The current church of St Martin Ludgate dates back to 1684 and was designed by Sir Christopher Wren. The building replaced an earlier church of medieval origin that was destroyed in the Great Fire of London in 1666. In fact, the church is reputed to have an even earlier origin reaching all the way back to Saxon times. King Cadwallo of the Britons is said to have been buried there in 677AD. The first written record of the church dates from 1174, the parish records start in 1410 and we know the church was rebuilt in 1437 and then repaired in 1623. Some forty years later, this was the church destroyed by the Great Fire. The full name of the church is St Martin Within Ludgate as it stood just inside the “Lud Gate” one of the seven gates in the walls that surrounded the medieval city.
A blue plaque on the wall of the church shows the site of this gate and the Wyngaerde panorama of 1543 shows the gate (in blue) right next to the church (in orange). This panorama also shows the church of St Martin Lugdate as relatively minor compared with the other impressive ecclesiastical buildings nearby: the large Friary of Black Friars, the townhouse of the Bishops of Ely, and the two grand churches of St Sepulchre and St Bride’s.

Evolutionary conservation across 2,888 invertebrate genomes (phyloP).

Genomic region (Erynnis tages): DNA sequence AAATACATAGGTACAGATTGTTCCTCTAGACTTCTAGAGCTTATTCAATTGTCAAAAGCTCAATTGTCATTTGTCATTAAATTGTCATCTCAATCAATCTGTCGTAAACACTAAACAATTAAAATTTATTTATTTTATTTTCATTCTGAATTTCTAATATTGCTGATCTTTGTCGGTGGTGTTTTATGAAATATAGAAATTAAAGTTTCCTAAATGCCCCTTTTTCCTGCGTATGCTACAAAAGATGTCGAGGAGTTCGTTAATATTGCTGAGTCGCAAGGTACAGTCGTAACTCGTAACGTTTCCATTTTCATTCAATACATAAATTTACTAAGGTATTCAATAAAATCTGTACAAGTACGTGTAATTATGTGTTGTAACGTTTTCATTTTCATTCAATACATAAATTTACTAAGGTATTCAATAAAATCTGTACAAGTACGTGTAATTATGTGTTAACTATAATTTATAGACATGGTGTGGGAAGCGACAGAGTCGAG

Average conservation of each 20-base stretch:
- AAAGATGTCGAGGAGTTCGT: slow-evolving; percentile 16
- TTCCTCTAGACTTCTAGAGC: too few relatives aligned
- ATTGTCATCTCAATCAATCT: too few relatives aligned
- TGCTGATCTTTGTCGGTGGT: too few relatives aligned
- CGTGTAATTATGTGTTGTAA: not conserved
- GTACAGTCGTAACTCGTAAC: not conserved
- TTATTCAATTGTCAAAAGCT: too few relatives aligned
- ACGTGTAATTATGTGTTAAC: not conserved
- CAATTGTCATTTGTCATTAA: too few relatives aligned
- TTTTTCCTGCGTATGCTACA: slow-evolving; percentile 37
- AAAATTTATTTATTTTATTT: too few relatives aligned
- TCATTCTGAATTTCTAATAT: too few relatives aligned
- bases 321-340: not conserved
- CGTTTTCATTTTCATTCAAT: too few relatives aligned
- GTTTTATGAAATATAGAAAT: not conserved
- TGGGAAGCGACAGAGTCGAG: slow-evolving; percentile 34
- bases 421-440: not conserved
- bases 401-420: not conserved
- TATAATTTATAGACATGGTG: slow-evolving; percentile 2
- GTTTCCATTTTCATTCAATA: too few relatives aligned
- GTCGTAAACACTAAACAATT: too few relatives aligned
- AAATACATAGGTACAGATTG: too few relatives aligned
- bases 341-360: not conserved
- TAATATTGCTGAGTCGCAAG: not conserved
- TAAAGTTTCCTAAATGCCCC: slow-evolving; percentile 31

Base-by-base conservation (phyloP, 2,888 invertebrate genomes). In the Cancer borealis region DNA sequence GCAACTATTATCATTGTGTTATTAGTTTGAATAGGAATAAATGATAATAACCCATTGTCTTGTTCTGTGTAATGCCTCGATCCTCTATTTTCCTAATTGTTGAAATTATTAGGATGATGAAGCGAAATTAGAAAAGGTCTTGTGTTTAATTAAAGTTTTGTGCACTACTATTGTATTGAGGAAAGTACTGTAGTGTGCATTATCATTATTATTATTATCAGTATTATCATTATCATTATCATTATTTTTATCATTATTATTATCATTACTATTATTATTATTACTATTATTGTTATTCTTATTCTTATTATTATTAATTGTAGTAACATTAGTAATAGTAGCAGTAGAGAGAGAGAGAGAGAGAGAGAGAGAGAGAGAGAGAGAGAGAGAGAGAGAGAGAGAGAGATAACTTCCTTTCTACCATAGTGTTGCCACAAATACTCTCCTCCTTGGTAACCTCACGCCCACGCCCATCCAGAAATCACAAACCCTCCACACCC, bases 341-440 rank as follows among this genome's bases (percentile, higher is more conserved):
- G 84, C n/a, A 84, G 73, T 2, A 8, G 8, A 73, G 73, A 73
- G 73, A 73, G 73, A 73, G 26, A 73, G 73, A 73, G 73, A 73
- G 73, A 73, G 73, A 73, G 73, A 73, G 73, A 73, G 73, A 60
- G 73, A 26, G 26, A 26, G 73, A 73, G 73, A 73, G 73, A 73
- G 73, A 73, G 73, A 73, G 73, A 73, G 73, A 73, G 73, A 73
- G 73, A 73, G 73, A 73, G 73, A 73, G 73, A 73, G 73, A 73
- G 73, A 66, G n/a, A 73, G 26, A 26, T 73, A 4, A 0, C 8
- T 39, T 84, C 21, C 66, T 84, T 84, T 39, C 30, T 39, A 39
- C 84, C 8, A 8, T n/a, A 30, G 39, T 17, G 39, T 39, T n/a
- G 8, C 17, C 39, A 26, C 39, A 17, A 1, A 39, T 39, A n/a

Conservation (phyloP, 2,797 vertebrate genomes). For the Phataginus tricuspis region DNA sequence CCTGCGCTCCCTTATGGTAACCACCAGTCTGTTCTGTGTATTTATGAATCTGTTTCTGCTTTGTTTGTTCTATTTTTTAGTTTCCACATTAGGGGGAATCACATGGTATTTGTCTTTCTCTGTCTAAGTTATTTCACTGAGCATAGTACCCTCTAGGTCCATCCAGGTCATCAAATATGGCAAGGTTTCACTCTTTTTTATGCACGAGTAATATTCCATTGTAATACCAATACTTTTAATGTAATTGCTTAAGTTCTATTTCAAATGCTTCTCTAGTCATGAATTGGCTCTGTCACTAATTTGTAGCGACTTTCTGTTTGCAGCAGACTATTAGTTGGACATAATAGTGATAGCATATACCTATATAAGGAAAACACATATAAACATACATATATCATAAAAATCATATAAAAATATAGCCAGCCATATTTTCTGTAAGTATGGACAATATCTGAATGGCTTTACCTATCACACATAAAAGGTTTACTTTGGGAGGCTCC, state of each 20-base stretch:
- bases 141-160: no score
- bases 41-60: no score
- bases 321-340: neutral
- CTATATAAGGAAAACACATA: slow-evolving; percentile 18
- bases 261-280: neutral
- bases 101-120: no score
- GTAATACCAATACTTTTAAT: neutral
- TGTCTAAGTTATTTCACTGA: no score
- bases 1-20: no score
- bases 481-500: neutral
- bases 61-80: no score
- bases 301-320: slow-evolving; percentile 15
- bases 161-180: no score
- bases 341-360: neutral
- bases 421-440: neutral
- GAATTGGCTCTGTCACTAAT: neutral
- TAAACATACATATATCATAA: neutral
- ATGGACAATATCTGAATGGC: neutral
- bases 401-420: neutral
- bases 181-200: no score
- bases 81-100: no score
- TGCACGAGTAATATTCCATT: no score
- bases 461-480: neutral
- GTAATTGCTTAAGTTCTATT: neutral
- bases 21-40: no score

One of the most majestic views of St Martin Ludgate is the one you see if you walk down Lugdate Hill and then turn to look back. You see it here in a watercolour by Shepherd. The spiky tall spire of St Martin’s is a dramatic contrast to the rounded opulence of St Pauls. Since Sir Christopher Wren designed both buildings we can assume that this contrapuntal polarity was fully intentional.
When some of the office buildings around the church of St Martin were redeveloped in 1893 the human remains that were dug up were reinterred at Brookwood Cemetery in Surrey. A monument shown below marks the spot.
The wikipedia page for St Martin Ludgate is here
The Parish Clerks page for St Martin Ludgate is here